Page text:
Examples of speaking and listening opportunities and protocols that meet the expectations include, but are not limited to:

In Unit 1, students have multiple opportunities while reading various texts. Examples include, but are not limited to:

  • In the introduction, a teacher-led discussion using the Think (Write)-Pair-Share routine. Students are asked “Should Students who are applying to college be judged equally on their grades and extracurricular activities? Explain.” This activity is at the beginning of each unit.
  • Before reading  a collection of essays from College Essays That Make a Difference, students use the Academic Vocabulary routine to learn the meaning of academic vocabulary. As part of this routine, students pronounce the word, rate their understanding, explain the meaning, discuss at least two meaningful examples of the word, work in pairs to apply the word using a sentence starter provided by the teacher, and review the words the following day. This activity is used before each text read in every unit.
  • In the Identify Evidence section the teacher is instructed to “Model Identifying and Explaining Evidence.” A script is provided for the teacher to think out loud to help students explain evidence
  • After reading the news article, “The Year of the MOOC,” the Teacher Edition suggests students participate in an Idea Wave to share responses after identifying one detail that is important to Pappano’s central idea.
  • In the Key Ideas and Details section, students use Think(Write) Pair Share routine to select important details to complete a chart explaining the central theme of the text.

In Unit 5, students have similar activities as Unit 1 while reading texts. One additional example is included:

  • After reading the short story, “The Invasion From Outer Space” by Steven Millhauser from The New Yorker, the Teacher Edition suggests students participate in a Socratic Seminar focusing on the themes of the reading.

In Unit 6, students participate in multiple speaking and listening opportunities while reading an excerpt from “Babes in Arms,” a review of the book, A Long Way Gone: Memoirs of a Boy Soldier. Examples include, but are not limited to:

  • While reading, students use Think (Write)-Pair-Share routine to find context clues to determine the meaning of the word “anarchy”.
  • In the “Explore Key Ideas and Details” section, students use the Idea Wave routine to share responses about an event or person that is important to the central idea of the book review.

Examples of evidence that do not meet the expectations for opportunities and protocols include, but are not limited to:

In the Instructional Routines section at the back of the Teacher Edition, the routines themselves are not well explained and may be hard to follow. Examples include:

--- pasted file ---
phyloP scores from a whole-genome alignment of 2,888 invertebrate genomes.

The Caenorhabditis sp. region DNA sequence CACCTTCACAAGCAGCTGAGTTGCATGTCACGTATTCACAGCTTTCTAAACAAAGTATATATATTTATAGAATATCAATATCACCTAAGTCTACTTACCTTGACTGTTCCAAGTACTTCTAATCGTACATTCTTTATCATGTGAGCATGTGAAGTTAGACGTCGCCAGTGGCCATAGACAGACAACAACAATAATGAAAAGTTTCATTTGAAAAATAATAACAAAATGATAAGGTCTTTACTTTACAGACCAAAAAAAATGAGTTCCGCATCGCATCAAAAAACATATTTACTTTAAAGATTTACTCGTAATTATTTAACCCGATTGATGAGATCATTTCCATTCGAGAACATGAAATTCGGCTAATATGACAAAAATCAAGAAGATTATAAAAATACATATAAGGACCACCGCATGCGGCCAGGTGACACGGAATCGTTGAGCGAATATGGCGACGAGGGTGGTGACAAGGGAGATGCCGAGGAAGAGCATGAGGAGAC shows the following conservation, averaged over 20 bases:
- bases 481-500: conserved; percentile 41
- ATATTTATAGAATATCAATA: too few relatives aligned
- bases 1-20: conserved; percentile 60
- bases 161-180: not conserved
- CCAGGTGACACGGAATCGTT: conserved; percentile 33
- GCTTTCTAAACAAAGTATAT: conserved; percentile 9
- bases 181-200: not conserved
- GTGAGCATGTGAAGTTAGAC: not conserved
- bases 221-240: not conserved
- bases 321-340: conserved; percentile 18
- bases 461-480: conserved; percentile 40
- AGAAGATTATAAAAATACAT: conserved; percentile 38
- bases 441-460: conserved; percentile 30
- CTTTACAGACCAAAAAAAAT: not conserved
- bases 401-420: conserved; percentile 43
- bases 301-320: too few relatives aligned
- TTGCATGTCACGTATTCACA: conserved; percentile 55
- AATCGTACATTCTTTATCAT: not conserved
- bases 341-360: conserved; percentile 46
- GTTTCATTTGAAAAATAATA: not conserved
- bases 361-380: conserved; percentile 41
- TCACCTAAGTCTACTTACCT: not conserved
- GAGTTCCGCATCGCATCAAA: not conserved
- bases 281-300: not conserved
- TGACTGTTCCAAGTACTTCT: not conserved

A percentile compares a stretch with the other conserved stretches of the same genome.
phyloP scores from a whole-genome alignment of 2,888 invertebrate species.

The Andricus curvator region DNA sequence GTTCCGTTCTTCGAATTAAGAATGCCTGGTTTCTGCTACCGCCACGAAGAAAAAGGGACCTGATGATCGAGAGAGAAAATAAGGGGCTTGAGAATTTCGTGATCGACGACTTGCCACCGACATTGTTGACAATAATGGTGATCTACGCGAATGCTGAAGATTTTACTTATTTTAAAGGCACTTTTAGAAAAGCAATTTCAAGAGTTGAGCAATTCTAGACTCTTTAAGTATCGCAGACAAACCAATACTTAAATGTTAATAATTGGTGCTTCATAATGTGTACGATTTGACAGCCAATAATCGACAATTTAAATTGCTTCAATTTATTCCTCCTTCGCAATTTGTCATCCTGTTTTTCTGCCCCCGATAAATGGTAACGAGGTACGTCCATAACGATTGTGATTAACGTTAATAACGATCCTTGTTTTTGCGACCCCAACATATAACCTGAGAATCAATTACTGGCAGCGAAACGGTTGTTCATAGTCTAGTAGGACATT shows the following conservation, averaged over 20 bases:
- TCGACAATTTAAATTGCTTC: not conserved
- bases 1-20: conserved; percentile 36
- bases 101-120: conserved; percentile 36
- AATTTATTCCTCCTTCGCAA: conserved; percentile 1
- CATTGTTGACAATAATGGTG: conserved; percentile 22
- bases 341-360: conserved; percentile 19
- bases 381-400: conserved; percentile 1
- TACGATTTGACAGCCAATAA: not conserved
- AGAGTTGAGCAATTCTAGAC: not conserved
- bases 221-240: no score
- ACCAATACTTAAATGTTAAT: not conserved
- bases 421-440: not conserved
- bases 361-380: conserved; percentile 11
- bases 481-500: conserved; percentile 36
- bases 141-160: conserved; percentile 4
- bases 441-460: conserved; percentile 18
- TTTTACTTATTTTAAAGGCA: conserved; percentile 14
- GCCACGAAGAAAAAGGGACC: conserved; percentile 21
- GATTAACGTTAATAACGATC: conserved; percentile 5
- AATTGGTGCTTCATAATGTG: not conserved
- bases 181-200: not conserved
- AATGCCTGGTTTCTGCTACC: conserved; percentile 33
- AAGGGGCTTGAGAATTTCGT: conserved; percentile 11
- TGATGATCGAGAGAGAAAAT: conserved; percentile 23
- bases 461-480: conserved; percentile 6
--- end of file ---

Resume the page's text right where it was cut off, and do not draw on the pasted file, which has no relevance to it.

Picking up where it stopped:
• In Think (Write)-Pair-Share, the purpose is clearly indicated along with background on why it should be used, but the protocol itself is not explained in a way that a person who had never used it before could effectively implement the protocol. There are stems, frames, and suggestions made throughout, but there is no clear indication of the steps of the protocol.
  • For Idea Wave, teachers are told to “choose a student to share, then continue around the class in a wave-like fashion with each student in turn providing a quick oral response.” Later in the directions the teacher is told to “allow for a few comments from students who were not part of the wave.”  It is unclear how to choose students, what the wave-like fashion looks like, or how students are chosen to report out.
  • For Socratic Seminar, teachers are told that a “leader” should ask an “open-ended question or present a focused task,” but they are only given a generalized example of how to do this. There is an example of what the Socratic Seminar could look like in action but it does not show how to incorporate the steps from the Instructional Routines directions into that example. The routine does not explain how to incorporate the steps into an actual seminar. The examples given for each step show the teacher modeling specific language but do not provide support in how to get students to utilize that language as they build skill through various seminars.

Indicator 1j

Materials support students' listening and speaking about what they are reading and researching (including presentation opportunities) with relevant follow-up questions and supports.
2/2
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Indicator Rating Details